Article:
“My professor—my mentor—he said, ‘you have no future in violin, but you know what I think you’re good at? Photography,’ and even then, I was only taking pictures on my phone and one of those point and shoot cameras. He said, ‘I think you have a really good eye for things. I think you should invest in a camera and start taking pictures,’ and it was the best advice he ever gave me.”
A serious car accident altered the course of Elizabeth Tsung’s long laid out career path as a classical violinist. The real problem however? It was far from her true passion.
“I never enjoyed it,” she said, explaining how she practiced for five hours everyday since the age of 5. “It was something I happened to be good at because I was forced to do it. I really didn’t have a childhood. I could never go on playdates, and I didn’t have any friends because I was practicing my violin all the time.”
The accident left Tsung with two broken discs in her neck, and one shoulder significantly higher than the other. To this day, she still has residual pain.
Knowing her future as a violinist was dashed, Tsung listened to her mentor’s advice and started taking pictures. It was one of the best decisions she ever made, but her journey wasn’t as simple as that.
Tsung’s original niche was fashion photography where her work has been featured in Vogue Italia, but when she went into her Art Residency at the School of Visual Arts a few years ago, her goals were criticized. Tsung said she always wanted to shoot weddings, but was strongly discouraged.
“They said, ‘you’ll never be taken seriously as an artist,’ and it’s true—I haven’t exhibited in a gallery since 2013,” Tsung said, who launched Elizabeth Tsung Photo in January. “But I don’t care because to me, photographing weddings—people in love and families—makes me so happy. I feel like I have a purpose for what I’m doing.”
Though Tsung hasn’t exhibited in a gallery recently, she was excited to learn that her work will be featured in The Knot Magazine’s upcoming summer issue.
How the 26-year-old arrived to this point is a story within itself. Prior to attending Startup Institute last summer, Tsung was a freelance writer who also held down service jobs, which included bartending and waitressing.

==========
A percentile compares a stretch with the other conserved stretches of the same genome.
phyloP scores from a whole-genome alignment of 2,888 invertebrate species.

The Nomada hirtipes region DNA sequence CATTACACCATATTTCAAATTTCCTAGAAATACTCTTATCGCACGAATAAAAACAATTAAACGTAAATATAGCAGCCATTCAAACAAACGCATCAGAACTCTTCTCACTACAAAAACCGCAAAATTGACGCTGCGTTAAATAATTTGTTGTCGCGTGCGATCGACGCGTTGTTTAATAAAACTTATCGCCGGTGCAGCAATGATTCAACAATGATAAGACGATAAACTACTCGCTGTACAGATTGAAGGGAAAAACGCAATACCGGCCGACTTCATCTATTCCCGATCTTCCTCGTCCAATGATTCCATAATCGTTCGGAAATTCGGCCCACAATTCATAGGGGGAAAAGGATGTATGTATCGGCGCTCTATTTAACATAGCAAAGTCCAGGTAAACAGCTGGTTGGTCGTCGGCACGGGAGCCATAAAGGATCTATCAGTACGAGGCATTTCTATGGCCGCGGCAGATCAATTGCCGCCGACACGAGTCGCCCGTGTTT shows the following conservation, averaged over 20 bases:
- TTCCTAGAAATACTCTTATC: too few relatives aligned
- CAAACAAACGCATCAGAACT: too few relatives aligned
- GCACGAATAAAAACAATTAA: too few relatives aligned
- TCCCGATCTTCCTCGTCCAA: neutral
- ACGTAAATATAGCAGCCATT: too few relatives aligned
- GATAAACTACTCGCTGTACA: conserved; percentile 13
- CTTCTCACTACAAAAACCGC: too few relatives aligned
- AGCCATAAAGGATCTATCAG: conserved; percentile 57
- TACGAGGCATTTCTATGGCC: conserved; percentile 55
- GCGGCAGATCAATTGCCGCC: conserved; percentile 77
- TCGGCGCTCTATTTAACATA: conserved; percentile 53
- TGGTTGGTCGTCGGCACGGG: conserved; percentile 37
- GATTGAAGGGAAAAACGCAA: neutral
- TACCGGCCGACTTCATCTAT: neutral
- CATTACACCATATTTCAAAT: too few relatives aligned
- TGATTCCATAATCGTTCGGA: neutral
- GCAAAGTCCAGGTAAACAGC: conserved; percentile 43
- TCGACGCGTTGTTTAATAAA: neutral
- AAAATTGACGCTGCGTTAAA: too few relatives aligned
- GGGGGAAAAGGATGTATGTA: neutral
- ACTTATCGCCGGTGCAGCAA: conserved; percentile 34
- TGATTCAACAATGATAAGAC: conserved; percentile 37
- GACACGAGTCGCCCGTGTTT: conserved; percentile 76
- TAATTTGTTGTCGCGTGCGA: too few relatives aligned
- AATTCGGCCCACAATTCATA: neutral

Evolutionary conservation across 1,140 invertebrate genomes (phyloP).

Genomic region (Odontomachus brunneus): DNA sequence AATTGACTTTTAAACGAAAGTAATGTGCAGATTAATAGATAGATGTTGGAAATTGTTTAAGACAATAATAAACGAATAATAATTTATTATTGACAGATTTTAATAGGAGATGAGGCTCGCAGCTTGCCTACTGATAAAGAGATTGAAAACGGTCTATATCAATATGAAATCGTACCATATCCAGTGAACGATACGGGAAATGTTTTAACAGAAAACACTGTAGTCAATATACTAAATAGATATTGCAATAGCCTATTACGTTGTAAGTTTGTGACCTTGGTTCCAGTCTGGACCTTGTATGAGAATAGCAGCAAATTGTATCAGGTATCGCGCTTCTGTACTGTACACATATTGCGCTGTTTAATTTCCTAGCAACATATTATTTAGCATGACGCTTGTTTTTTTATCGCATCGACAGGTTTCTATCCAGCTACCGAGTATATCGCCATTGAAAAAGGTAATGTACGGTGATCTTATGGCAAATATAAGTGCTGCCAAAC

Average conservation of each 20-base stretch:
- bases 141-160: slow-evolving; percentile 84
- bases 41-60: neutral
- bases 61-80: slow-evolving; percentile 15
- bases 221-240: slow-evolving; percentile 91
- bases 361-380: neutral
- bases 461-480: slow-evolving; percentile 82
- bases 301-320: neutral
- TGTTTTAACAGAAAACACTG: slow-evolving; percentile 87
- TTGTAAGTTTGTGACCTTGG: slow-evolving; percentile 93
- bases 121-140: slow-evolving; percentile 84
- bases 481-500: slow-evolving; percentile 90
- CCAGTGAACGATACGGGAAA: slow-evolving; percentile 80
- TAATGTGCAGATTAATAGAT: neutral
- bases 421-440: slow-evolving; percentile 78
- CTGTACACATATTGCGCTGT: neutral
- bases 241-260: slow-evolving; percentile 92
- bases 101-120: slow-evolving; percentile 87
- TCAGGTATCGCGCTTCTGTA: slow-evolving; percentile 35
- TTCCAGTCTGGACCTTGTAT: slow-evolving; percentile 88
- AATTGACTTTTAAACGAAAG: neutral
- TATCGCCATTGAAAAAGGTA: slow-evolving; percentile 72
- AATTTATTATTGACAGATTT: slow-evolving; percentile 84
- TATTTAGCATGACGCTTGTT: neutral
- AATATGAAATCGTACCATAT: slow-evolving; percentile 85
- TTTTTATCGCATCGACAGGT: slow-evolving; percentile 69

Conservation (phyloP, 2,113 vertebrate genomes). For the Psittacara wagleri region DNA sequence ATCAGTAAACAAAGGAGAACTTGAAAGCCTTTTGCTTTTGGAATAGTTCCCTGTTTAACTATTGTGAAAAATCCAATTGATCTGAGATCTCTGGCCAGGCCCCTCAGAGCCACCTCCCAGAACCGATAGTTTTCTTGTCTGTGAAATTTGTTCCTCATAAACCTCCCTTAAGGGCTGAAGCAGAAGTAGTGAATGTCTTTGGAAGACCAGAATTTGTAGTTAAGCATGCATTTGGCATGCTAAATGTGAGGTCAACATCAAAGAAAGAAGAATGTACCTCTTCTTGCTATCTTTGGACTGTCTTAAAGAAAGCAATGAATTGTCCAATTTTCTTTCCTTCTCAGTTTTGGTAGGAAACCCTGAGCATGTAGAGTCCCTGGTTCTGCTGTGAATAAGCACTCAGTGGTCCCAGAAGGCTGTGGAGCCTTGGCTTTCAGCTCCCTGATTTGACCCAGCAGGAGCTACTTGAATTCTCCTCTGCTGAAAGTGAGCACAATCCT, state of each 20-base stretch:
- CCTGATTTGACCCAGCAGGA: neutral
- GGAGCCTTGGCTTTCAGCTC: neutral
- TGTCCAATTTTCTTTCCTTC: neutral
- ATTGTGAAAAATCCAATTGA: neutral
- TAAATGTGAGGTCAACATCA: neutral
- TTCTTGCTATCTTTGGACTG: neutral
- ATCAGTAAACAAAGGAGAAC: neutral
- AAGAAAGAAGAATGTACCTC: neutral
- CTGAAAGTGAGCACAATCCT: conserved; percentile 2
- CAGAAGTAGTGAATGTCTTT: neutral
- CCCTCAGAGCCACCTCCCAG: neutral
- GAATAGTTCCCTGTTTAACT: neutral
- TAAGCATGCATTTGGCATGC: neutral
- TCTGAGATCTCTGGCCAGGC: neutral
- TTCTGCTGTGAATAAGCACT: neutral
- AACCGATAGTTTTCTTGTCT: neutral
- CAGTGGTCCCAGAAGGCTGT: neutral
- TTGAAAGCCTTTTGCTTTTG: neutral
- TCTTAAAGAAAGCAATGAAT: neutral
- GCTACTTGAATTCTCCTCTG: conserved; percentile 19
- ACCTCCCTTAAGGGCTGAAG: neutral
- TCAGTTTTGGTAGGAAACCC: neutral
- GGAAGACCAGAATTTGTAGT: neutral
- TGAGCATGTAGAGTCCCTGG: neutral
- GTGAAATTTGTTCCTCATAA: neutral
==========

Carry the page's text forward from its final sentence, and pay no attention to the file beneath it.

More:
“I loved writing poems, but no one ever makes a living being a poet, so I had to supplement my income by writing freelance articles,” she explained. “I started writing about career topics, I started writing about feminism, I started writing about social justice. I wanted to make an impact other than my poetry because that’s also a very niche market—only a few people read poems.
“It wasn’t very fulfilling, especially since I didn’t know what I wanted to do in my writing career. I came to Startup Institute simply to network and to meet the right people who could help me with my writing career.”
Because of her writing background, Tsung said it made sense to focus on the Digital Marketing track. She discovered while at Startup Institute that there are many different types of marketing she could pivot into.
“I was sort of interested in content marketing and I also knew that marketing was a stable career,” she said. “And at that point in my life, I wasn’t sure whether I wanted to remain a freelance writer or just explore other options.”
It wasn’t until a few months after completing Startup Institute that Tsung recognized something was still amiss.
“I was doing pay-per-click marketing for this very small company,” she said. “It was very stable, it was exactly what I was looking for—I wanted stability, I wanted health insurance, I wanted a 401k, I wanted all the things that were afforded to me by a typical, corporate job. But then I realized, ‘that’s not who I am. I will never be that type of person, I will never be satisfied with that.’”
In reality, being her own boss, made the most sense, but most importantly, Tsung’s desire for photography never went away. She often found herself seeking inspiration during breaks from her marketing job and during the final week of Startup Institute.
“When I was writing my pitch for the Talent Expo, I was listing all the things that I was proud of in my life, and photography—having my work exhibited a few years ago—that was something that really stuck with me,” Tsung said. “I kept thinking about it and thinking about it, and that’s why I’m doing what I’m doing today.”
Starting her own business has been a process as Tsung is continuing to learn the ins and outs of the legal side, but she’s thankful that she chose marketing to help promote her business.
“I don’t regret choosing my track,” she said.
Tsung’s biggest takeaway from Startup Institute was discovering more about herself and what she really wanted in a career.
“For me, doing photography now—having my own business—is so different than being a freelancer. I can’t even begin to explain how. The passion for it is just so much stronger that I feel so much more connected to my work. I feel like I’m actively making a difference in my customer’s lives.”
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